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India’s young voters impress Nepal’s poll officials

May 02, 2014

The delegates were impressed by the initiatives taken in India to encourage more young people to vote.

Howrah: The palpable excitement of first-time voters, the high turnout of women electorate and the sheer scale of polling impressed the 14-member electoral delegation from Nepal, which visited Howrah district in West Bengal to witness poll preparations and management during the seventh phase of the India’s 16th national elections. The visit, a joint initiative of the Election Commission of India and the United Nations Development Programme (UNDP), was undertaken to showcase India’s electoral management skills, including technological initiatives, innovations, security arrangements and administrative planning that are integral to conducting free and fair polls in the world’s largest democracy.

At the pre-poll distribution centre in Howrah, delegates witnessed the randomization process wherein all polling officers and security personnel are allotted duty stations through a software designed to ensure maximum transparency in electoral management. Randomization is also extended to electronic voting machines, which are sent to polling stations using the same process.

The delegates were amazed by the scale of the operations. Said Keshab Prasad Adhikari, Chief Returning Officer, Election Commission of Nepal, “Almost 12,000 polling personnel converging at a single place to register themselves and collect polling materials and Electronic Voter Machines was a sight to behold. And this in just one district of the country! I can now understand the magnitude of general elections in India.”

The delegates were impressed by the initiatives taken to encourage more young people to vote. Recognizing the importance of engaging first time voters, the Election Commission undertook a country-wide campaign to encourage voters to cast their franchise. In West Bengal for example, the delegates learnt about youth mascot ‘Ananya’ created by the team of the Chief Election Officer, a carefully crafted campaign with a youthful feel which has motivated many first time voters to participate in the electoral process.

Sunil Gupta, Chief Electoral Officer, explains, “We conceptualized our mascot Ananya as a young woman who is 18 years old and is voting for the first-time. We built an entire awareness campaign around her, complete with posters and audio-visual clips, to inform young people about the importance of voting and participating wholeheartedly in a democracy.” Campaign messages were disseminated through a variety of media including radio, television and street theatre. Moreover, in order to make registration hassle free, help desks were set up at senior secondary schools and colleges. Further, stores and restaurants offered discounts to young people with voter identification cards.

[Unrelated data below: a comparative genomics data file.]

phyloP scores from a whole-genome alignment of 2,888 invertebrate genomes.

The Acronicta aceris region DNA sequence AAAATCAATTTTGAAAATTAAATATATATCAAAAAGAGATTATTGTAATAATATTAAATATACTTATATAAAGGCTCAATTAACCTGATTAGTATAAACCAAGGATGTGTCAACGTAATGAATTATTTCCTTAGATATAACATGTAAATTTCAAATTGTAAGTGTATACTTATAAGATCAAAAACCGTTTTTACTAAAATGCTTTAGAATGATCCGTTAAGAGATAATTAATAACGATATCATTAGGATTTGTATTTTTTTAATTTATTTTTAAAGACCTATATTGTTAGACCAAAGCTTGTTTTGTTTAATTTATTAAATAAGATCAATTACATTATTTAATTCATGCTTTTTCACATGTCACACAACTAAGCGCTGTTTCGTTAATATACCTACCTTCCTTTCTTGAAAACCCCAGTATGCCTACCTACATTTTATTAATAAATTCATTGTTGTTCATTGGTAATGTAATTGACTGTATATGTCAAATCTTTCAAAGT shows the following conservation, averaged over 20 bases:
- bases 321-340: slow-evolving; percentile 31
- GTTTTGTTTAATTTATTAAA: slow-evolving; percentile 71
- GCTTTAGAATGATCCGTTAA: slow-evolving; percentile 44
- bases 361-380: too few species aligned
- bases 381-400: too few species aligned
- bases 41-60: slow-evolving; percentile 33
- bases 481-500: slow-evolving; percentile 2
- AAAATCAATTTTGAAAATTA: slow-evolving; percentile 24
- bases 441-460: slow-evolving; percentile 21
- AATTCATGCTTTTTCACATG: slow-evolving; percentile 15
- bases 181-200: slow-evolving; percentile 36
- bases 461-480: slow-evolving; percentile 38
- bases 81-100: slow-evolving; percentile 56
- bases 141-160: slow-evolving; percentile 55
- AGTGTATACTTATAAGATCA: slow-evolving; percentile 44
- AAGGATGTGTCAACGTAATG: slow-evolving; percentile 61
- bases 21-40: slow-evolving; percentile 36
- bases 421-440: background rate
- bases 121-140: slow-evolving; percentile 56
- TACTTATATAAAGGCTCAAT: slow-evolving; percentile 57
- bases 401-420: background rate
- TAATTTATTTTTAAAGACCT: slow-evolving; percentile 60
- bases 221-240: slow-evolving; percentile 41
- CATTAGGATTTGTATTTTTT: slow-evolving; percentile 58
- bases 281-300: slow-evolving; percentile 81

These measures have paid off. Across West Bengal alone, 2.4 million first-time voters were added to the electoral rolls and they came out to exercise their franchise enthusiastically. While Ritika Santhalia, 18, said she was very “excited to vote for the first time and hoped that India would figure among the developed nations of the world soon.  “Another debutant, Vivek Singh, 18, concurred that it is “essential for young people to participate in electoral politics, know their candidates and vote for what was best for their country”.

Visibly impressed by the large turnout of young voters, Ila Sharma, Election Commissioner, Nepal, remarked, “In Nepal, we run awareness campaigns for the youth and use youth-centric mediums, such as the FM radio, songs and dances to spread the word. But I am sure this process can be made more interesting for them in a similar way.”

Delegates also interacted with women voters, many of whom were well into their 60s and 70s, and had begun queuing up early in the morning. The Election Commission has made special provision for senior citizens and disabled persons, including waiting rooms, wheelchairs, drinking water and toilet facilities. Pinky Roy, District Election Officer, Nepal remarked, “Women do participate in our elections but the numbers can definitely be improved. I was surprised to hear that in last state assembly election, more women than men had come out to vote in Bengal. The female voter here is conscientious.”

At the end of the visit, after interacting with a cross-section of voters and witnessing cutting-edge technology, like web-casting, live monitoring of sensitive areas using mobile camera units and GIS-based poll monitoring using android phones at work, Ila Sharma Election Commissioner, Nepal concluded, “This exercise has been informative. I believe that such exchange of information and ideas between South Asian nations on democratic procedures is significant. Implementation of this new knowledge would be easier given our similar backgrounds.”


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